Sets of Mutable Objects is a Bad Idea

October 27, 2011

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3 comments

I guess this is something that is obvious to many, but it really had me stumped yesterday. I was looking at code that was joining two HashSets, that both had the same item. Not the same reference, but they had the same hash code, and Equals between the items returned true. And yet, Set1.UnionWith(Set2) changed Set1 to have two items. That seemed insane. Isn’t it in the contract of HashSet to not contain the same item twice? How could it be? It took a while, but I figured out the issue. Let’s try to recreate a situation where a set contains two identical items.

First, let’s define a Person class.

   1: public class Person : IEquatable<Person>

   2: {

   3:     public Person(string firstName, string lastName)

   4:     {

   5:         FirstName = firstName;

   6:         LastName = lastName;

   7:     }

   8:  

   9:     public string FirstName { get; set; }

  10:     public string LastName { get; set; }

  11:  

  12:     public bool Equals(Person other)

  13:     {

  14:         if (ReferenceEquals(null, other)) return false;

  15:         if (ReferenceEquals(this, other)) return true;

  16:         return Equals(other.FirstName, FirstName) && Equals(other.LastName, LastName);

  17:     }

  18:  

  19:     public override bool Equals(object obj)

  20:     {

  21:         if (ReferenceEquals(null, obj)) return false;

  22:         if (ReferenceEquals(this, obj)) return true;

  23:         if (obj.GetType() != typeof (Person)) return false;

  24:         return Equals((Person) obj);

  25:     }

  26:  

  27:     public override int GetHashCode()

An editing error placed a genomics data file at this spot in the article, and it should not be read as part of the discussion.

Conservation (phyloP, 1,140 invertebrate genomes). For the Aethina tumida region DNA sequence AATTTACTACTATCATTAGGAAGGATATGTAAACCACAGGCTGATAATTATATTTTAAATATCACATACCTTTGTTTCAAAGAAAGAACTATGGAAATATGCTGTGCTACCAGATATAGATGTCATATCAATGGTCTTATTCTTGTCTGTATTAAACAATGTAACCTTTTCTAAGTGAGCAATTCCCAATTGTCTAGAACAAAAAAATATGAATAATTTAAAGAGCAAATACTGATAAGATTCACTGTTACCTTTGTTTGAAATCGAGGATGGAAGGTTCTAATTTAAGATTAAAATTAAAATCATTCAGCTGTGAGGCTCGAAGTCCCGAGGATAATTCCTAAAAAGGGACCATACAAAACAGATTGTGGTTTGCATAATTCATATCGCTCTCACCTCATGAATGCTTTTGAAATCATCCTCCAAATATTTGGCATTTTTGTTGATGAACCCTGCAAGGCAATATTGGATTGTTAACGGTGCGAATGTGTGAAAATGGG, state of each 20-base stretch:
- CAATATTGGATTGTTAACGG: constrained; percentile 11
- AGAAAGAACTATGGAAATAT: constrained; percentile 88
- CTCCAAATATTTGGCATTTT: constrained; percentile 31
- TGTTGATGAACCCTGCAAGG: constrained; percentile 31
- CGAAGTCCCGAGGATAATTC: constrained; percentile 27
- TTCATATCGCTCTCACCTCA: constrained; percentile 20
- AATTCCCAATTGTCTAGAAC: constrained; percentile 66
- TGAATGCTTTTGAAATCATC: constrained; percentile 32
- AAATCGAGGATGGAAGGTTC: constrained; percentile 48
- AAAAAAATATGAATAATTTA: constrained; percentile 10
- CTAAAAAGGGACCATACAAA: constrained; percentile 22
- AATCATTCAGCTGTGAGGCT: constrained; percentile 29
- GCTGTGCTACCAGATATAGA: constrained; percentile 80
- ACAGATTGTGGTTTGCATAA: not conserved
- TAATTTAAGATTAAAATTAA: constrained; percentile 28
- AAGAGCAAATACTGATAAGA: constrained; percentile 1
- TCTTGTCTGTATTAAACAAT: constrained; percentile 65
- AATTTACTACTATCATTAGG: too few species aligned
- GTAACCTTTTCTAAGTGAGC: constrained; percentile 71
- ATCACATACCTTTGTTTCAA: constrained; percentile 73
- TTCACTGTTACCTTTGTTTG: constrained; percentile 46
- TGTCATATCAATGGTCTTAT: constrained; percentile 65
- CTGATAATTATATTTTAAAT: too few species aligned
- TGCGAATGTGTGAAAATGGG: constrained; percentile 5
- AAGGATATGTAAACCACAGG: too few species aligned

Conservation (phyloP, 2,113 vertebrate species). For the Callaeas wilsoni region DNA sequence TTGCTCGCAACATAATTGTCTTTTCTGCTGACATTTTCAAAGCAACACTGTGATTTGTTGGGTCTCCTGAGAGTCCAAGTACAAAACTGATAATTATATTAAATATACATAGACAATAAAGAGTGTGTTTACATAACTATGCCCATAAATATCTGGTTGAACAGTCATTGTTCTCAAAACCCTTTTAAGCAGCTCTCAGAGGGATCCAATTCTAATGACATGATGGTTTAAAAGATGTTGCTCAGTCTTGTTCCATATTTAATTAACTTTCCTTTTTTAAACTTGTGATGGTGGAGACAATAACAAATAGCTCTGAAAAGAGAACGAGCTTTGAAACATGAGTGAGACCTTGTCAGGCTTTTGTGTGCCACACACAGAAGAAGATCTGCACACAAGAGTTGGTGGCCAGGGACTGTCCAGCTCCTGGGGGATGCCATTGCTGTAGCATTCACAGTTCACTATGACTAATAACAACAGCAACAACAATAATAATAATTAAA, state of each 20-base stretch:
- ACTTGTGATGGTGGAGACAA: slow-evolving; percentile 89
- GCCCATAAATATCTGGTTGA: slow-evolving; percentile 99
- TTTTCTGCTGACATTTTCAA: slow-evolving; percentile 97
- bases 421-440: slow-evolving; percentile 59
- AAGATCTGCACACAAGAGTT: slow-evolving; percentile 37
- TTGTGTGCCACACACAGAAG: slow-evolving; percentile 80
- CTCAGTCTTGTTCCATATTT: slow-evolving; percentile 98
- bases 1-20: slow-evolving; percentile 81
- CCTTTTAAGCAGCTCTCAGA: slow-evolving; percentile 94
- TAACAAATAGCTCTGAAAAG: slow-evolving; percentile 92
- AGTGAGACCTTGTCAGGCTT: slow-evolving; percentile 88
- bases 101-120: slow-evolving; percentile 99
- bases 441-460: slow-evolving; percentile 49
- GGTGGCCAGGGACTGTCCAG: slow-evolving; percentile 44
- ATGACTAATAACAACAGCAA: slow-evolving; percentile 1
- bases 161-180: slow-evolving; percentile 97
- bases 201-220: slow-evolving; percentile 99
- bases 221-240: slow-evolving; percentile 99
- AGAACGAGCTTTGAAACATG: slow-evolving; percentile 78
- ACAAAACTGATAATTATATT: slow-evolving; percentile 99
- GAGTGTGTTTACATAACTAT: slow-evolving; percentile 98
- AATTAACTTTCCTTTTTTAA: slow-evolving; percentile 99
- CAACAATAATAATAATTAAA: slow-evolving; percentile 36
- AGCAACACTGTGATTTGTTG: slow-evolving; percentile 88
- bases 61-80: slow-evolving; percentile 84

28:     {

  29:         unchecked

  30:         {

  31:             return ((FirstName != null ? FirstName.GetHashCode() : 0)*397) ^ (LastName != null ? LastName.GetHashCode() : 0);

  32:         }

  33:     }

  34: }

Note how the hash code computation takes both properties into account (this is Resharper’s auto generated code).

And now, let’s pass a test:

   1: [Test]

   2: public void MakeASetWithDuplicateValues()

   3: {

   4:     //The objects start out different

   5:     var p1 = new Person("Doron", "Yaacoby");

   6:     var p2 = new Person("Doron", "Y");

   7:  

   8:     //we put them in sets

   9:     var set1 = new HashSet<Person> { p1};            

  10:     var set2 = new HashSet<Person> { p2 };

  11:  

  12:     //we now make them equal

  13:     p2.LastName = "Yaacoby";

  14:     Assert.That(p1, Is.EqualTo(p2));

  15:     

  16:     //union create a set with duplicate values

  17:     set2.UnionWith(set1);

  18:     Assert.That(set2.Count, Is.EqualTo(2));

  19: }

So what happens here? We change set2’s item, but the set doesn’t know about it. It already computed p2’s hash code and stored it accordingly. It doesn’t know that its hash code has changed later. So when it comes to add p1 to the set, it thinks p1 is a brand new item with a brand new hash code, and lets it in.

Conclusion: do not change objects that are in sets, or even better – don’t create sets of mutable objects.

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3 comments

  1. GillyNovember 2, 2011 ב 23:37

    You should look into the Iesi.Collections library. It has an ImutableSet collection and a HashSet collection that might be useful for you.

    I don’t have a lot of experience with them, but i’ve seen their use in the NHibernate source code and know it comes with unit tests…

    – Gilly.

    Reply
  2. KodeySeptember 4, 2012 ב 6:06

    Based on the two tables spefciied in the join clause, all data is returned from the right table. On the left table, the matching data is returned in addition to NULL values where a record exists in the right table but not in the left table.inspiroHost recently posted..

    Reply